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French court backs firing of childcare worker for wearing Islamic headscarf

Lawyer Richard Malka (L) with Baby Loup creche boss Natalia Baleato in 2010
Lawyer Richard Malka (L) with Baby Loup creche boss Natalia Baleato in 2010 AFP/Jacques Demarthon

France's top court has upheld the decision of a childcare centre to fire an employee for wearing the Islamic headscarf, the hijab. The case has dragged on for six years, pitting French legal interpretations of secularism against laws guaranteeing personal freedom of expression.


The privately run Baby Loup childcare centre in Chanteloup-les-Vignes, near Paris, fired Fatima Afif for violating a rule against displaying symbols of religious faith in 2008.

Years of legal battles have been fought against the background of the long-running debate on Islamic dress and the secular French republic and also raised questions of employers’ and employees’ rights in the workplace.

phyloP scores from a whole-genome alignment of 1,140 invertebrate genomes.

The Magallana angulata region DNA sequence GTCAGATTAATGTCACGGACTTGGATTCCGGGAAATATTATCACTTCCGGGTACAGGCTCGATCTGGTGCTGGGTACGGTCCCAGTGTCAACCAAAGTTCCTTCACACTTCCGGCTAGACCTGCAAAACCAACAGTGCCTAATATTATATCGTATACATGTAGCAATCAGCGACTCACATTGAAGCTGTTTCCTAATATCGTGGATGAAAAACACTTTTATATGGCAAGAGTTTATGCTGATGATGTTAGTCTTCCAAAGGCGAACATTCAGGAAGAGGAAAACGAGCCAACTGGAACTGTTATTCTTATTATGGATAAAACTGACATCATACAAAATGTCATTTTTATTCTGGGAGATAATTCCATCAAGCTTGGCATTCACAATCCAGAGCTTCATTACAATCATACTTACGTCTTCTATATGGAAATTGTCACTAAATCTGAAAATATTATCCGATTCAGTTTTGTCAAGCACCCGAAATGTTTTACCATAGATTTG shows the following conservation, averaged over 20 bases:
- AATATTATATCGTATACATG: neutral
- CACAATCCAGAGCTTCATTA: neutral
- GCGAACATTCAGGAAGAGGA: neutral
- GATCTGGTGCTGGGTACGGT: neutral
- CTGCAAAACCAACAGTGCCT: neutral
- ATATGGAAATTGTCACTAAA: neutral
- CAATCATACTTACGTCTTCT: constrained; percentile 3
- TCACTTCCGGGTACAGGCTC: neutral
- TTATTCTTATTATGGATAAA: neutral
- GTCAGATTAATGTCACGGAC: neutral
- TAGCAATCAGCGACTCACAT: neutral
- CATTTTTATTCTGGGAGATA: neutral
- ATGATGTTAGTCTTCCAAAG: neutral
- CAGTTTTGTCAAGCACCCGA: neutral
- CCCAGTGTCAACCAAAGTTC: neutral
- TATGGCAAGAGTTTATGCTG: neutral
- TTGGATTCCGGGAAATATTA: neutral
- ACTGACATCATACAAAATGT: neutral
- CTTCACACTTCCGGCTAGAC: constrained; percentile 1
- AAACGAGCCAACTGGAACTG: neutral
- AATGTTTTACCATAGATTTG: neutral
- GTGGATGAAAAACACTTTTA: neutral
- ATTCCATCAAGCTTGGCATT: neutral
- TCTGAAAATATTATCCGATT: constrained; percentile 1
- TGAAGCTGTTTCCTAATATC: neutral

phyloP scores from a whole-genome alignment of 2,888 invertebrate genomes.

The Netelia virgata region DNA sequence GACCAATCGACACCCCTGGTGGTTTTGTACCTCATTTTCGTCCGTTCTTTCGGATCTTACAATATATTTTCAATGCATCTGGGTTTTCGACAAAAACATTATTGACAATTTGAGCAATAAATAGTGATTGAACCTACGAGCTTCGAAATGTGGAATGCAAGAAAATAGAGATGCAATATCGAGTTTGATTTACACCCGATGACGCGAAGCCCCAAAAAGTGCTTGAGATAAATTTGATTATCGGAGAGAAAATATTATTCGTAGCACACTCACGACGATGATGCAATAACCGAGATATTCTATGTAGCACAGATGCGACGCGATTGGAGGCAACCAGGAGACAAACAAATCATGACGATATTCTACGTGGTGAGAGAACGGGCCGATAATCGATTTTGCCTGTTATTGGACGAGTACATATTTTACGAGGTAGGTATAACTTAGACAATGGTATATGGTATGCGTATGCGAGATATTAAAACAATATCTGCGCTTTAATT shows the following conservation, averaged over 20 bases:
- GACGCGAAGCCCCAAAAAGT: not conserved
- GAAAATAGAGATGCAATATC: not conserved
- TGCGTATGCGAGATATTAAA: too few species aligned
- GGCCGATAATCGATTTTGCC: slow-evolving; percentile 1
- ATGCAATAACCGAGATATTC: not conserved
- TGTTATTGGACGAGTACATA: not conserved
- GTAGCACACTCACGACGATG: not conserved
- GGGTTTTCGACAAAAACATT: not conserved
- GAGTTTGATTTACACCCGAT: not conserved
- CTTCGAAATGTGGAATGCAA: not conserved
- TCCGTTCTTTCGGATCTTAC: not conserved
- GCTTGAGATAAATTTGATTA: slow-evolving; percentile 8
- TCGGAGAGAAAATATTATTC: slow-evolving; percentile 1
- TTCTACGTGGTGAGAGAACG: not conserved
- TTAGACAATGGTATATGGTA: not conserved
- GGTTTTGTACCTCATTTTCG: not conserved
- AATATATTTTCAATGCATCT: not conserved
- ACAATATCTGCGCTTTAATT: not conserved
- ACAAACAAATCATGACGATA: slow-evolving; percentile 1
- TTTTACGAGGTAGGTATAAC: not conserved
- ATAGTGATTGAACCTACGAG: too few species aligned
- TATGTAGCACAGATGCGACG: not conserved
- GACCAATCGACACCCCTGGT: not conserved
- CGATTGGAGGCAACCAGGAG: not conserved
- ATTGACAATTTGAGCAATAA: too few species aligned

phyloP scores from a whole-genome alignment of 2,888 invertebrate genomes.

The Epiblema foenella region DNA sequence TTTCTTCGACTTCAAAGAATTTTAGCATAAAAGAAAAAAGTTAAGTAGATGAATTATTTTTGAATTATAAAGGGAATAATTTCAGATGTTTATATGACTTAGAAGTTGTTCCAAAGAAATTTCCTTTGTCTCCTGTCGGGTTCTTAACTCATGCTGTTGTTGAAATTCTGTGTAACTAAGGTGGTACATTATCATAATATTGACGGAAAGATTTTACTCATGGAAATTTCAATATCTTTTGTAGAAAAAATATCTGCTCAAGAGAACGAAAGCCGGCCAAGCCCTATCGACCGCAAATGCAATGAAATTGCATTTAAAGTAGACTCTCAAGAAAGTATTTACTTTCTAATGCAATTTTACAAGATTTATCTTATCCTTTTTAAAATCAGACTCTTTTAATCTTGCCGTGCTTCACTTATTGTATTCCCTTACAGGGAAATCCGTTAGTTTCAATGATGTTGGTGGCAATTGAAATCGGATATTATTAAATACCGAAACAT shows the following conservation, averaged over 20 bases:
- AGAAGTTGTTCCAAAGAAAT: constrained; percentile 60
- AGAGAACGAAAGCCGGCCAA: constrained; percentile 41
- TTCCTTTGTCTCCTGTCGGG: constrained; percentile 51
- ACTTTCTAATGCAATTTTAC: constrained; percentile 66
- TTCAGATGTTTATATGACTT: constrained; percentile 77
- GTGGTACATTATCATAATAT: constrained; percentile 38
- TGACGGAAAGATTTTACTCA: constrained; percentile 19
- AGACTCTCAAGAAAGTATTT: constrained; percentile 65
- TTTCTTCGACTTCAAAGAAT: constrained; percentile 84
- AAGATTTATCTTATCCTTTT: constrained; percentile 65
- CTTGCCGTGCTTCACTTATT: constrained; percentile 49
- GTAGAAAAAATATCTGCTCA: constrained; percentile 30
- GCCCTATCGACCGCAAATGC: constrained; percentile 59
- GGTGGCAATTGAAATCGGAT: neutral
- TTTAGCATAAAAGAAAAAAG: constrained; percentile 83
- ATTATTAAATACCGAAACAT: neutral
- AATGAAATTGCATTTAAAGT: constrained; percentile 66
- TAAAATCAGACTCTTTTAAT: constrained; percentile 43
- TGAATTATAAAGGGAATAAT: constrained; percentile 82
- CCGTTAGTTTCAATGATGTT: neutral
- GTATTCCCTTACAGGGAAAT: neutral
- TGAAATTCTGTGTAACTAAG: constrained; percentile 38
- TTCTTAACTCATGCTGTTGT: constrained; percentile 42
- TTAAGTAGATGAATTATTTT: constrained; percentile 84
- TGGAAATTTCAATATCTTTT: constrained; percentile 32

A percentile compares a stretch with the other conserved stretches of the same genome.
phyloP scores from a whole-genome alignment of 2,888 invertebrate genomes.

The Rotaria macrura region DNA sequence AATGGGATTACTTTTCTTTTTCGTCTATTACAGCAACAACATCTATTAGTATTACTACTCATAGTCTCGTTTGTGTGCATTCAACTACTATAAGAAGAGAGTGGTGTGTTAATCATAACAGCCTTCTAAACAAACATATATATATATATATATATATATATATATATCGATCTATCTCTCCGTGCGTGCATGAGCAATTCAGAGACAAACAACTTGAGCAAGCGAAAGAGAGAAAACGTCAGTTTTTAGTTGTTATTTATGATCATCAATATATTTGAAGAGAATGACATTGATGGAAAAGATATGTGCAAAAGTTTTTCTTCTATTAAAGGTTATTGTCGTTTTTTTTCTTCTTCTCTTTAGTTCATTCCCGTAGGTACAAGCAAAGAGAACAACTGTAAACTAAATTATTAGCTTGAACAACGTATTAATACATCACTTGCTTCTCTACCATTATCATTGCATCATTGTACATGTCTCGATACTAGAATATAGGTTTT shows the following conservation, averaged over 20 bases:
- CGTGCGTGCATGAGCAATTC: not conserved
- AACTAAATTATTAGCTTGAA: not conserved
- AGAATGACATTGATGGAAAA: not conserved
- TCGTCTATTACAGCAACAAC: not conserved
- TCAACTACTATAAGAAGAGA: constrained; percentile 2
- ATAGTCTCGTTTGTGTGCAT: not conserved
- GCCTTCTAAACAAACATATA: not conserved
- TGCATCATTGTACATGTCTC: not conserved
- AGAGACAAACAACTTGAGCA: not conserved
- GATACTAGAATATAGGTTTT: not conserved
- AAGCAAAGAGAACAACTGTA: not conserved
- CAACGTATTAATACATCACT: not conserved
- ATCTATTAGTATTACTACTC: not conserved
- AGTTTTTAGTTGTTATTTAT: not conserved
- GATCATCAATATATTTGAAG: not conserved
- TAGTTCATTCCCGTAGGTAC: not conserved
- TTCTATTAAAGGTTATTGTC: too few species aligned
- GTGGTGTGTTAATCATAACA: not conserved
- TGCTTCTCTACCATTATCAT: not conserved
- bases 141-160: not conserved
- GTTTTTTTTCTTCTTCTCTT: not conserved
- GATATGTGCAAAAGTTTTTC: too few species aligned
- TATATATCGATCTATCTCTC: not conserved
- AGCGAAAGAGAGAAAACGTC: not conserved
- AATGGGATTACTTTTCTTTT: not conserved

Wednesday’s ruling was the fifth court decision on the case.

"It's good news for the children, for the women and for the staff of Baby Loup, for Muslims and non-Muslims, for those who believe and those who do not, and for the republic and our capacity to live together within it,” commented the creche’s lawyer Richard Malka.

“The only people for whom it's not good news are those who feed off political and religious difference and confrontation. After several years of legal and ideological battles, Baby Loup has moved mountains. France will remain secular, and we are thankful for it."

Afif’s lawyer, Michel Henry, declared the decision “disappointing” and pledged to take the case to the European Court of Human Rights.

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